Flight Rage

Great article today over at AlterNet  concerning the meltdown of Joel Osteen’s wife, Victoria, because a flight attendant did not attend to her needs quickly enough.  There was a stain on her armrest, and she freaked out. I am reading this thing and thinking, “Damn, this is really well written,” and then read more carefully and discover its written by Barbara Erenreich …. so that explains it!  Anyway, read it:

Consider the ways the Lord works in the life of the Osteens, as recounted in Joel Osteen’s book Your Best Life Now, which has sold 4 million copies and is graced by a back cover photo of the smiling couple. Acting through Victoria, who kept “speaking words of faith and victory” on the subject, Joel was led to build the family “an elegant home.” On other occasions, God intervened to save Joel from a speeding ticket and to get him not only a good parking spot but “the premier spot in that parking lot.” Why God did not swoop down with a sponge and clean up the offending stain on the armrest remains a mystery, because Osteen’s deity is less the Master of the Universe than an obliging factotum.

Plenty of Christians have already made the point that the positive thinking of Christianity Light is demeaning to God, and I leave them to pursue this critique. More importantly, from a secular point of view, it’s dismissive of other humans, and not only flight attendants. If a person is speeding, shouldn’t he get a ticket to deter him from endangering others? And if Osteen gets the premier parking spot, what about all the other people consigned to the remote fringes of the lot? Christianity, at best, is about a sacrificial love for others, not about getting to the head of the line.

She nails it pretty well.  I’ve always wondered how the prosperity gospel people manage to live with themselves. The idea  that God wants them to be rich, and is working for them specifically (at the expense of others) is about as childishly self-centered as you can get.  Not to mention the superficial materialism.  Jesus was not a Republican.


3 thoughts on “Flight Rage

  1. I recently preached on the very familiar passage about the salt of the earth. The question I asked was “Was does Jesus mean my salt that has lost its taste (or saltiness)? Saltiness is what Christians have that the rest of the world needs; the indwelling of the Holy Spirit, or more basically the gospel. Preaching that lacks the gospel is salt without saltiness. The prosperity gospel is not God’s good news. “Think positive thoughts” is not what Jesus came to preach to the poor and the needy. Joel Osteen is the prime example of claiming to be salt, yet without saltiness. And what does Matthew 5:13 say that he’s good for?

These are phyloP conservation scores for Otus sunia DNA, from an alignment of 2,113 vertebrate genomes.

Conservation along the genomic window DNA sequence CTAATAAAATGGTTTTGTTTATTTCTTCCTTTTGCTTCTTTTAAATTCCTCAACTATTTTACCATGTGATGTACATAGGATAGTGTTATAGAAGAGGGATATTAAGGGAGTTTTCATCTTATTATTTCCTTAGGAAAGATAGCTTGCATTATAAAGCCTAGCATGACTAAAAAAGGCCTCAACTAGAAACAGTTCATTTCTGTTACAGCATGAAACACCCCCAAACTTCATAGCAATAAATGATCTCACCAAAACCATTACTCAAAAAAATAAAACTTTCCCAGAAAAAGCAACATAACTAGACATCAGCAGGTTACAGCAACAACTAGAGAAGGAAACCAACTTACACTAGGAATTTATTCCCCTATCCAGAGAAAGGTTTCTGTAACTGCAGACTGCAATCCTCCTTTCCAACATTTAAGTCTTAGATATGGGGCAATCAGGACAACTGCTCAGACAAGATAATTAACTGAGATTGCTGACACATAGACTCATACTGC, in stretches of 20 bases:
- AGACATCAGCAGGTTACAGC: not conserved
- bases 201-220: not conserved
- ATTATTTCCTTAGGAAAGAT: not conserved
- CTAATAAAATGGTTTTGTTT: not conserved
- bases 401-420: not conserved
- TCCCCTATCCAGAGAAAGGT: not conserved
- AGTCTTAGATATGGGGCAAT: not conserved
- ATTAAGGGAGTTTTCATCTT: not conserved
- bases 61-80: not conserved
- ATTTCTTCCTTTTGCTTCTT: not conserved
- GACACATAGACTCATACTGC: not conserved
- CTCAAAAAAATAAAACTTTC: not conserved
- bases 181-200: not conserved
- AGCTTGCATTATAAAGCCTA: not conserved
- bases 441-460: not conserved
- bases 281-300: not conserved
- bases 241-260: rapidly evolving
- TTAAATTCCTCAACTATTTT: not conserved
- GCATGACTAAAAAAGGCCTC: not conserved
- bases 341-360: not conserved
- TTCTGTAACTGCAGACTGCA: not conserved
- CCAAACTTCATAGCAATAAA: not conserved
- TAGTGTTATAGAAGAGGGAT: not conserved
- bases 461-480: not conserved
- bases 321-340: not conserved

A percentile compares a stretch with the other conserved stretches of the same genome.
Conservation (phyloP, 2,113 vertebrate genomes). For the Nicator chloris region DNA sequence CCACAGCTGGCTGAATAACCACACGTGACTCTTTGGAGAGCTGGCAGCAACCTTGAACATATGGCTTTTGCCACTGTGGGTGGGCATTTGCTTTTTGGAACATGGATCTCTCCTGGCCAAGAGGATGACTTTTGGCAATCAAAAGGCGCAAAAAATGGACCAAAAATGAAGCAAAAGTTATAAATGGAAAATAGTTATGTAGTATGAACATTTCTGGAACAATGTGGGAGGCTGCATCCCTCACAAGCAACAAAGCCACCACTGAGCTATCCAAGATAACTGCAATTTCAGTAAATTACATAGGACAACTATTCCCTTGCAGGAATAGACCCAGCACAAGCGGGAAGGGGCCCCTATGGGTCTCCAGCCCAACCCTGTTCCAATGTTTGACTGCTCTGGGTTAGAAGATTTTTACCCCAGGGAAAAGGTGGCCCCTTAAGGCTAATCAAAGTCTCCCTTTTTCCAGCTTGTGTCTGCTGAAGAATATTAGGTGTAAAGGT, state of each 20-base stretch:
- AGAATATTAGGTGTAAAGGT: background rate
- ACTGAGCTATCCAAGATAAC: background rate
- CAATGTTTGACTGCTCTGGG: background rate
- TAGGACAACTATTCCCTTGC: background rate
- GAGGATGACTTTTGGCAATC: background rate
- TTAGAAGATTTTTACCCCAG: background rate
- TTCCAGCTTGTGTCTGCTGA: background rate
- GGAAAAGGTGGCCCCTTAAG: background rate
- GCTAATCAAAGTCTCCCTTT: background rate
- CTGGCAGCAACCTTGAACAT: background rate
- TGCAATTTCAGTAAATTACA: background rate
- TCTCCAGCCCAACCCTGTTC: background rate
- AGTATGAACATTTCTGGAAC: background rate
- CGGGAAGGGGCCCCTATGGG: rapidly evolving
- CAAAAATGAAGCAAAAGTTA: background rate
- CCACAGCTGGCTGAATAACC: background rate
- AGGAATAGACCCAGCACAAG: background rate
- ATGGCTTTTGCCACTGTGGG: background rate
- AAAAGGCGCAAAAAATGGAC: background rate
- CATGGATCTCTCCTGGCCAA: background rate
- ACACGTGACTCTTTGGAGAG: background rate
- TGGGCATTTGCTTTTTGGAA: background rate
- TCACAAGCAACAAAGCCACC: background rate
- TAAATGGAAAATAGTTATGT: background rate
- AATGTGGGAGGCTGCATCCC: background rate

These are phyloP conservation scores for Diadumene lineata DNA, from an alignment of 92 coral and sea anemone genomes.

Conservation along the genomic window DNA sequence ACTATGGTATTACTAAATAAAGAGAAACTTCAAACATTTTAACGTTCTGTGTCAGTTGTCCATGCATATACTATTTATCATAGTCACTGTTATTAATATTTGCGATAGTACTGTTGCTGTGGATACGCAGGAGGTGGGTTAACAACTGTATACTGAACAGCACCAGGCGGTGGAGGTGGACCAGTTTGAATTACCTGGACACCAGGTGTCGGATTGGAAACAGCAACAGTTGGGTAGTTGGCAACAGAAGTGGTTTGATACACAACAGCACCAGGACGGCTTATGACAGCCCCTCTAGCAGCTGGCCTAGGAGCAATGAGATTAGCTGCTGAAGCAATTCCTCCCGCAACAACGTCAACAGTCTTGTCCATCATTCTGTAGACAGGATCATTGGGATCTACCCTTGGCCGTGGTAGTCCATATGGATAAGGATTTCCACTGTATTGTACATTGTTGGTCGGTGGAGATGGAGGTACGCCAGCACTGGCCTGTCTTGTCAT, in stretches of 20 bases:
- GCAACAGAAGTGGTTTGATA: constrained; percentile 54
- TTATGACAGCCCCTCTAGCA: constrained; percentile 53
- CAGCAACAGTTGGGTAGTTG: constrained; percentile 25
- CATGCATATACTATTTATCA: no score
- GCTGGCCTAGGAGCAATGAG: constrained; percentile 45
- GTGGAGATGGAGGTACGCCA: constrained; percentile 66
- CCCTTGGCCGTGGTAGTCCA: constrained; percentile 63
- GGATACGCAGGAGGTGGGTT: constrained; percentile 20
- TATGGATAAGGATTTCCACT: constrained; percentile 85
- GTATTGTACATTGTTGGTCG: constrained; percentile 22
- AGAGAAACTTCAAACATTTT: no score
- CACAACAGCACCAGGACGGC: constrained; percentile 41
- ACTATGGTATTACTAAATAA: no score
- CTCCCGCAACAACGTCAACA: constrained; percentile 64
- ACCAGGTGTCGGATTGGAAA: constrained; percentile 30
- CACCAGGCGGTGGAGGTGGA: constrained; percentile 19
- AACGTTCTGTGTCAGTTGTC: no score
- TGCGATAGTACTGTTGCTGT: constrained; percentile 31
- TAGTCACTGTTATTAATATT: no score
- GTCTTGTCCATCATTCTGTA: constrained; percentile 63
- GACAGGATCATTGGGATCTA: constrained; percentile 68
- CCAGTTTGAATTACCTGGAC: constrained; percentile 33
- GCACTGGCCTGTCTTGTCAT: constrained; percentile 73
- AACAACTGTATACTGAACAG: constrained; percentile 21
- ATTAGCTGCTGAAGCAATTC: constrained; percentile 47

2. Clark …. I appreciate your comment. Of course, the metaphor of salt is quite wide ranging. I have always understood it to refer to the notion of preservation and purification. In the absence of refrigeration, salt would have been the primary method of preserving. I picked this up from Wikipedia:

    “* Exodus, Ezekiel, and Kings present salt as a purifying agent
    * Leviticus, Numbers, and Chronicles present it as a sign of God’s covenant.
    * The most important use of salt was as a preservative and hence the most common interpretation of the metaphor is as asserting the duty to preserve the purity of the world.
    * In the Rabbinic literature of the period salt was a metaphor for wisdom.
    * Salt was a minor but essential ingredient in fertilizer and so a few scholars such as Gundry believe that earth should be translated as soil (i.e. salt of the soil), and hence the metaphor asserts that the audience should help the world grow and prosper.
    * One interpretation of salt of the earth is that it orders the audience to take part in the world rather than withdraw from it”

    The last item is, I believe, where you are coming from. Osteen and his crew are attempting to build a spiritual “gated community” around themselves, withdrawing from the very real suffering and social injustices which plague the world. As long as they have what they need, they seem to be happy. That is not a Biblical message I can subscribe to.

  3. Its hard to fault anyone for beliefs when all of Christianity is so silly. So they say Jesus tells them to get rich, while others say Jesus wants me to burn in hell for my beliefs while he and his friends all prance around enjoying themselves in paradise. Whatever.

    p.s. – The biggest church where I live is a “prosperity” church. They ended up having to disclose some financial records, and it turns out they made $40 million in a single year. ’03 I think. What a racket!

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